FASST Company FLEXX Bars
Fall Outerbike 2017 in Moab, Utah was the perfect opportunity to escape the daily grind and demo the latest mountain bikes on some unique terrain. Outerbike certainly draws a crowd and unless you are in line long before opening, your bike options will be limited. Considering I was at the event to relax and ride bikes, I took my time getting to the event and was not at all surprised to find that I was going to really have to search for any remaining demo bikes!
As I strolled the vendor tents looking for a demo bike, a unique product grabbed my attention. FASST Company, a company there to release some new handlebars to the market, had their new bars on display. Okay I know, mountain bike handlebars might not grab the attention of others in quite the same way they did for me and for some of you, you may even be tempted to stop reading here. I beg you, keep reading as I will reveal how a set of handlebars may in fact be the next big thing in mountain bike rider comfort and control. FASST Company has something different, perhaps ground breaking…enter the Flexx bars.
Jason Parsons from FASST Company gave me the low down on the bars while I grabbed some photos and got setup for a test ride. They were mounted on a 2017 Transition Scout, which was perfect since I was able to get out on a 2018 Scout (sans Flexx bars) immediately after the Flexx bar demo. Yes, that’s right, there were still some awesome demos available despite my late arrival!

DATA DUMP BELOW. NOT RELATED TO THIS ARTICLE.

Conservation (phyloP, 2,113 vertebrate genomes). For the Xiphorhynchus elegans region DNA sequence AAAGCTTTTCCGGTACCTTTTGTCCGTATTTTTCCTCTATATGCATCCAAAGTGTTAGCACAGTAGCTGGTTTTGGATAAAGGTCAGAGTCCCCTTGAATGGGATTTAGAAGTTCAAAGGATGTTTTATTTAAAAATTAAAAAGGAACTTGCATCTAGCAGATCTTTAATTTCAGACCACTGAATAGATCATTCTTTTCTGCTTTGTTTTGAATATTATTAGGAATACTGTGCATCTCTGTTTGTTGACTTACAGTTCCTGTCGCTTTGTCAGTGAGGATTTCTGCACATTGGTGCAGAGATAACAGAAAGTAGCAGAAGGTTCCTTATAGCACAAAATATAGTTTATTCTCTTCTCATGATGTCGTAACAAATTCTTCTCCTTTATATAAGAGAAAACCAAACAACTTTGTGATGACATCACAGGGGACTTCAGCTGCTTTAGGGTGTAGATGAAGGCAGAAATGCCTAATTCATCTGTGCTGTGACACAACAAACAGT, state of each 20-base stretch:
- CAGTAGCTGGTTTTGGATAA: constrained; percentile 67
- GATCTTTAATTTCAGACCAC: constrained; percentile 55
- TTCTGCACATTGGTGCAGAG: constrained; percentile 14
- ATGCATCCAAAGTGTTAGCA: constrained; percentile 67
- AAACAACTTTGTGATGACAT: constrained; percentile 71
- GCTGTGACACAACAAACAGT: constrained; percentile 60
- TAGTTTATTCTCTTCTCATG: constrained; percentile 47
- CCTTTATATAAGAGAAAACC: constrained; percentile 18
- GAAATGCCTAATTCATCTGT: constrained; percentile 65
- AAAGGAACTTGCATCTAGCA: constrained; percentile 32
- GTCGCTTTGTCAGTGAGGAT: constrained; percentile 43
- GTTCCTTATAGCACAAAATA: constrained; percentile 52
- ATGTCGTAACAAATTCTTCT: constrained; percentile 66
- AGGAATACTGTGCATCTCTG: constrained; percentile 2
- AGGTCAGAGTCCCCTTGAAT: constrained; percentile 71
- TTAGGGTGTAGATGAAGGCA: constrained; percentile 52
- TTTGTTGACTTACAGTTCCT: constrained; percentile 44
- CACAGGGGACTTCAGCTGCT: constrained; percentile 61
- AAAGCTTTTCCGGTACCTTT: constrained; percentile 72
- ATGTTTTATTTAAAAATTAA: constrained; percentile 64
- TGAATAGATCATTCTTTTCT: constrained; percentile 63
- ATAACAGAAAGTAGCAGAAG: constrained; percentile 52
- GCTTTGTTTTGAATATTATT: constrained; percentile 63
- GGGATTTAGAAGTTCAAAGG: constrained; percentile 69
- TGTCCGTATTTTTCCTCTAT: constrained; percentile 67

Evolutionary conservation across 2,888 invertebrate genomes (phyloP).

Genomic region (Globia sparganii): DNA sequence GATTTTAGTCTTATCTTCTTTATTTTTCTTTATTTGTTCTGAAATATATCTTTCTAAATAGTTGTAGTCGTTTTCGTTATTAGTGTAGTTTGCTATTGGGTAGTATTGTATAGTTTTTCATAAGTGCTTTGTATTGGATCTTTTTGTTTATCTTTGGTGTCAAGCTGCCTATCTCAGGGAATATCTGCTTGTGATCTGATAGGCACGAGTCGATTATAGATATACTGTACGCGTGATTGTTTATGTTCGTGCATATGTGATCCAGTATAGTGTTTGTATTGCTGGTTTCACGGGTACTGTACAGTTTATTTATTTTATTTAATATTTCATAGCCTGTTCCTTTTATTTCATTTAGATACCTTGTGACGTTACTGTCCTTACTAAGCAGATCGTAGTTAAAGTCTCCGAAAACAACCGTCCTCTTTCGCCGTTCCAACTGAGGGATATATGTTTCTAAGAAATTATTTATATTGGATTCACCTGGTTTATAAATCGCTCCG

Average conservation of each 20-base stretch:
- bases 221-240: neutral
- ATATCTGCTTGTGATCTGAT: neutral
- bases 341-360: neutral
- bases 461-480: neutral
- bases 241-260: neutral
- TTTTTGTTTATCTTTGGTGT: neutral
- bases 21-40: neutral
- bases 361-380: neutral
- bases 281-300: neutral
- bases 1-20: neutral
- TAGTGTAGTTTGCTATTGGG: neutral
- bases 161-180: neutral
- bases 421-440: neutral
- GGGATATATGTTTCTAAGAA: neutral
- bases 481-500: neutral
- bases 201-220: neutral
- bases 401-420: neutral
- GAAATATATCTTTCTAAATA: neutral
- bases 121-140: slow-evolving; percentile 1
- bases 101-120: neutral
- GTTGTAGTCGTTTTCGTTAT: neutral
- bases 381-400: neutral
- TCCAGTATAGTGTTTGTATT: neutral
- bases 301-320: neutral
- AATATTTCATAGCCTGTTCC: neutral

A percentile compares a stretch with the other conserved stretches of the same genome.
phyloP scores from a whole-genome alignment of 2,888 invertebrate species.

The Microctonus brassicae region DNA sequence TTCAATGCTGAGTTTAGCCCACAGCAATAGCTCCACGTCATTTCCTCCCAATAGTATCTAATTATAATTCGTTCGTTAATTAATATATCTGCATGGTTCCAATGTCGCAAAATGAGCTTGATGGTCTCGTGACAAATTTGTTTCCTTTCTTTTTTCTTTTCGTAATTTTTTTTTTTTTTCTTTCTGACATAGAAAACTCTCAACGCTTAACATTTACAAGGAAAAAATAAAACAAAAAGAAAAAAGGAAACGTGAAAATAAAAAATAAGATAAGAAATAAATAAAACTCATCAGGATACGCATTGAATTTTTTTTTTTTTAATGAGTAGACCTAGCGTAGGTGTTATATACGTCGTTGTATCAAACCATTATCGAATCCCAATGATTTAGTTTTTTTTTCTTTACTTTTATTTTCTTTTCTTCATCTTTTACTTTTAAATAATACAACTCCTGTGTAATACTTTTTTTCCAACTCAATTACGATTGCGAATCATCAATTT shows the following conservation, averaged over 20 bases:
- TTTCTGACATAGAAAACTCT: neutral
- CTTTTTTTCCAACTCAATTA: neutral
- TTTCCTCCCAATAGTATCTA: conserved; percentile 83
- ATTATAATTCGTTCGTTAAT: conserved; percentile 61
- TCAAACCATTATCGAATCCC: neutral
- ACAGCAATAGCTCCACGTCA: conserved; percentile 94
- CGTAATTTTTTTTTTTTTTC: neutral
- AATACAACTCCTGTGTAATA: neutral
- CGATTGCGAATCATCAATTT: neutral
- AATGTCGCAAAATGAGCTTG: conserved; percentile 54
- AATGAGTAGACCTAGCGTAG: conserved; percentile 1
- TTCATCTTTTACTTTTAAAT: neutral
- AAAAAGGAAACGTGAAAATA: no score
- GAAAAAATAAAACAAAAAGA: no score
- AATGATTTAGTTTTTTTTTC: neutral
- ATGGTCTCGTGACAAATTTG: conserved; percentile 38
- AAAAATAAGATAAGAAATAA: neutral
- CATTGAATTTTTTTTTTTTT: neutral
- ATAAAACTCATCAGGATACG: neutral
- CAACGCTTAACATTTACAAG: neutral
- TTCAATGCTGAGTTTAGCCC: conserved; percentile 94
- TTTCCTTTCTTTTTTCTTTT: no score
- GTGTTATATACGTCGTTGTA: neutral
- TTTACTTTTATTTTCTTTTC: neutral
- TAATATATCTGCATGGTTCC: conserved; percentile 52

Although the Flexx mountain bike bar is a new product for FASST Company, and their first foray into MTB products from what I understand, they have been making high tech handlebars for years. As someone who also rides dirt bikes, I immediately recognized the FASST Company Moto flex bars, also on display. The new mountain bike bars work on the same premise as the Moto bars, but do so with lighter materials and some ingenious engineering and production methods to meet the demands of today’s mountain bikers.
The Flexx bars use elastomers to absorb high frequency vibrations transmitted through the handlebars. The design allows for 5 degrees of movement. From what I understand this movement is almost entirely in the downward path, but a small amount of upward movement is also detectable. This is a result of a smaller elastomer that dampens the upward travel (rebound) and prevents metal on metal contact. Just playing around with the bars prior to my demo, I thought the upward movement was going to be distracting or maybe even annoying. However, I didn't actually notice the upward movement at all while riding the bike. In fact, the handlebar felt pretty natural and I was never acutely aware of the extra movement taking place during my ride.
Before I get into my thoughts on this product, I want to touch on some of my bike setup preferences and reasons this product is so intriguing to me. I like riding with thin grips as I find them easier to control the bike. I have a similar preference for gloves without padding inserts in the palm. While this type of setup is great for bike control, it certainly contributes to hand numbness and the upper body fatigue I sometimes experience on rides.